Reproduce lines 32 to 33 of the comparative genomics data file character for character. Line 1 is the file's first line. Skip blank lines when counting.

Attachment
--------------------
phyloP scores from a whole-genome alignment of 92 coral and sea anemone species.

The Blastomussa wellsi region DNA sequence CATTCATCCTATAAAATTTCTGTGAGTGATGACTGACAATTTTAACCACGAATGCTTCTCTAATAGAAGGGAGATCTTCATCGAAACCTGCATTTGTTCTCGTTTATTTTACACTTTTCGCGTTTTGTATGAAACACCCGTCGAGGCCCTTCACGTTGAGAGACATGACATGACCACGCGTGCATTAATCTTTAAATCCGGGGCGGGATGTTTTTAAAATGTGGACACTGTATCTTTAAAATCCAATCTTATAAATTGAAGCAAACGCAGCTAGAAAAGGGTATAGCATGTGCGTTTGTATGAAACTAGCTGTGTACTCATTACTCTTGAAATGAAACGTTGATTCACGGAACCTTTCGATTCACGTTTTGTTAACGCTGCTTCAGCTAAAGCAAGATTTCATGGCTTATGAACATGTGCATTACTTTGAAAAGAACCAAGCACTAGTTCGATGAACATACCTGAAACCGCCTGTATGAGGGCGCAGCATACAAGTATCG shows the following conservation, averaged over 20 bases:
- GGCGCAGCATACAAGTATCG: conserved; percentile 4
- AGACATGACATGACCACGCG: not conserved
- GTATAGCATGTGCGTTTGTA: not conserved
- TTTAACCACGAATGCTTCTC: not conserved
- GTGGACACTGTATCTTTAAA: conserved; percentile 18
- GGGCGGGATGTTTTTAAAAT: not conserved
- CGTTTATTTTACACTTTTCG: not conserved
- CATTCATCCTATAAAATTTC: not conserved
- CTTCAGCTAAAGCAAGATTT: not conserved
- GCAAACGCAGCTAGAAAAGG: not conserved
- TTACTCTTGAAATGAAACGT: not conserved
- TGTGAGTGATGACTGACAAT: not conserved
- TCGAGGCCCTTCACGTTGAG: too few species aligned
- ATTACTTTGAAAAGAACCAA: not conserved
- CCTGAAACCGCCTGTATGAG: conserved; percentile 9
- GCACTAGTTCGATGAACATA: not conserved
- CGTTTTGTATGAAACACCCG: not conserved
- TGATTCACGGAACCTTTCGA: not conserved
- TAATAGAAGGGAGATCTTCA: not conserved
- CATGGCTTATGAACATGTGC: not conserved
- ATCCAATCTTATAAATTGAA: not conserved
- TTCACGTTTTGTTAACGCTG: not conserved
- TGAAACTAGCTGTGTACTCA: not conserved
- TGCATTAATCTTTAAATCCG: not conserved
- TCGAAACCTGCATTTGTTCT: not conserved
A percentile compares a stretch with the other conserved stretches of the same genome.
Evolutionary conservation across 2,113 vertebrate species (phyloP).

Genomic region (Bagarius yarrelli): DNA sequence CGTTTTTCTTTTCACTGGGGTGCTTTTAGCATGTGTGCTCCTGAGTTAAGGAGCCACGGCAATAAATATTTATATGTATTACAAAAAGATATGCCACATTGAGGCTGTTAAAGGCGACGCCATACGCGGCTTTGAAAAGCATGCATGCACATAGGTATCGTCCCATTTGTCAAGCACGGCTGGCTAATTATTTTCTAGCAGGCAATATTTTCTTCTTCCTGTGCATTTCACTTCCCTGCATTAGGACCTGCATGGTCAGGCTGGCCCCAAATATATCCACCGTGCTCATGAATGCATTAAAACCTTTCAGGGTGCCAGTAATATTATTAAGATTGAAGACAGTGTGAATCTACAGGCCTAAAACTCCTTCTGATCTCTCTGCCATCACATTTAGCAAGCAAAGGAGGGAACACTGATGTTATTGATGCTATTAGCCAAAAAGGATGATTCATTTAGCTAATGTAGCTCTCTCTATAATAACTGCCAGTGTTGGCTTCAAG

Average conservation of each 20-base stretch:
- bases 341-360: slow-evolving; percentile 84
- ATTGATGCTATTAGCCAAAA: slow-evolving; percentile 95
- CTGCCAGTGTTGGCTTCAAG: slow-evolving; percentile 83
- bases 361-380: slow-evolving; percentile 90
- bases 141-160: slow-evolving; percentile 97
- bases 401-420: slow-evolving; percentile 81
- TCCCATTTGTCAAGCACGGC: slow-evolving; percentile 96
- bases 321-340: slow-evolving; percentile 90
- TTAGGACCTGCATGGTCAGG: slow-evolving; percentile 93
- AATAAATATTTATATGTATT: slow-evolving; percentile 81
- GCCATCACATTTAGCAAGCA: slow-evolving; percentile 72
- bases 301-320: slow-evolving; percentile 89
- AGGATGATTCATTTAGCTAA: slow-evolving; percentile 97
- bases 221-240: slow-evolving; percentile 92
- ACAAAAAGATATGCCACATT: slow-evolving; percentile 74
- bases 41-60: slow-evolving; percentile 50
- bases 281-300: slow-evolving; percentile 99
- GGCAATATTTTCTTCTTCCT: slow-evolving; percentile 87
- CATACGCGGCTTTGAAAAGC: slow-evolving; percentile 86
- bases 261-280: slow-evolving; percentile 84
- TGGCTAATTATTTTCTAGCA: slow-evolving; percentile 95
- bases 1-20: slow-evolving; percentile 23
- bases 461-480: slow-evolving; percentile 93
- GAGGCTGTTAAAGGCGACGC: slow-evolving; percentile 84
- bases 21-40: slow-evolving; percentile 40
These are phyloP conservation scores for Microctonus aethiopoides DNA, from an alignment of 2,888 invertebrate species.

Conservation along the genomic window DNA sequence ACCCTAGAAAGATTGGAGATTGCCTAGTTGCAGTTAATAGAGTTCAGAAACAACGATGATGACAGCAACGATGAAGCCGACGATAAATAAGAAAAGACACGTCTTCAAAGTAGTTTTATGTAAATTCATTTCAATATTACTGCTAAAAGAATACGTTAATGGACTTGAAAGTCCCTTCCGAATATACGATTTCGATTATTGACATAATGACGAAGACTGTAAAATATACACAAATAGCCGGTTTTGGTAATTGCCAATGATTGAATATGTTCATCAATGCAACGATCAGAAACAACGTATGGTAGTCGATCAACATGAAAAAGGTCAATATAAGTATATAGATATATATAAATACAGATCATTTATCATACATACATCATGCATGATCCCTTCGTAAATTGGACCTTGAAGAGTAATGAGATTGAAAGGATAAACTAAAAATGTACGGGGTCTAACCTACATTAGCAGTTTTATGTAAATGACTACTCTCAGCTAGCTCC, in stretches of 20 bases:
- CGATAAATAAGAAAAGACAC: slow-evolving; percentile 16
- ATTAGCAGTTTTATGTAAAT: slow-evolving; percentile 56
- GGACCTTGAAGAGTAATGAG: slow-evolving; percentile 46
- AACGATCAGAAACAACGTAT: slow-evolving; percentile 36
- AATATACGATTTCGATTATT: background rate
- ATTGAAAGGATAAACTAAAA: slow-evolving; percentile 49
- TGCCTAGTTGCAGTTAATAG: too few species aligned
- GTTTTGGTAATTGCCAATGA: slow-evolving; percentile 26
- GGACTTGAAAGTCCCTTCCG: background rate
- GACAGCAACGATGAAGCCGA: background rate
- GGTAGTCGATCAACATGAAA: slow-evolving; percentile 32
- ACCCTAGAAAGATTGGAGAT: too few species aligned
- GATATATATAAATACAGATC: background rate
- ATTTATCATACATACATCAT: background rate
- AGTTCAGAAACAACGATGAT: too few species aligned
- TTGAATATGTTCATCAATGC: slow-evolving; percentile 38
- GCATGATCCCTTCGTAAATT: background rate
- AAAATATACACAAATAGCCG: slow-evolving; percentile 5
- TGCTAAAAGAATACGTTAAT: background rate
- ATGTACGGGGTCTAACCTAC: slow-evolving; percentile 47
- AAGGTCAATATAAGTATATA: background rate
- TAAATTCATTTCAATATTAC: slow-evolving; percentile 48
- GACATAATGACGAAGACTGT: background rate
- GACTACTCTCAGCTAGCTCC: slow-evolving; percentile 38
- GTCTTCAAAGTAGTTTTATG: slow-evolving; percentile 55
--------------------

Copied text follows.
- bases 341-360: slow-evolving; percentile 84
- ATTGATGCTATTAGCCAAAA: slow-evolving; percentile 95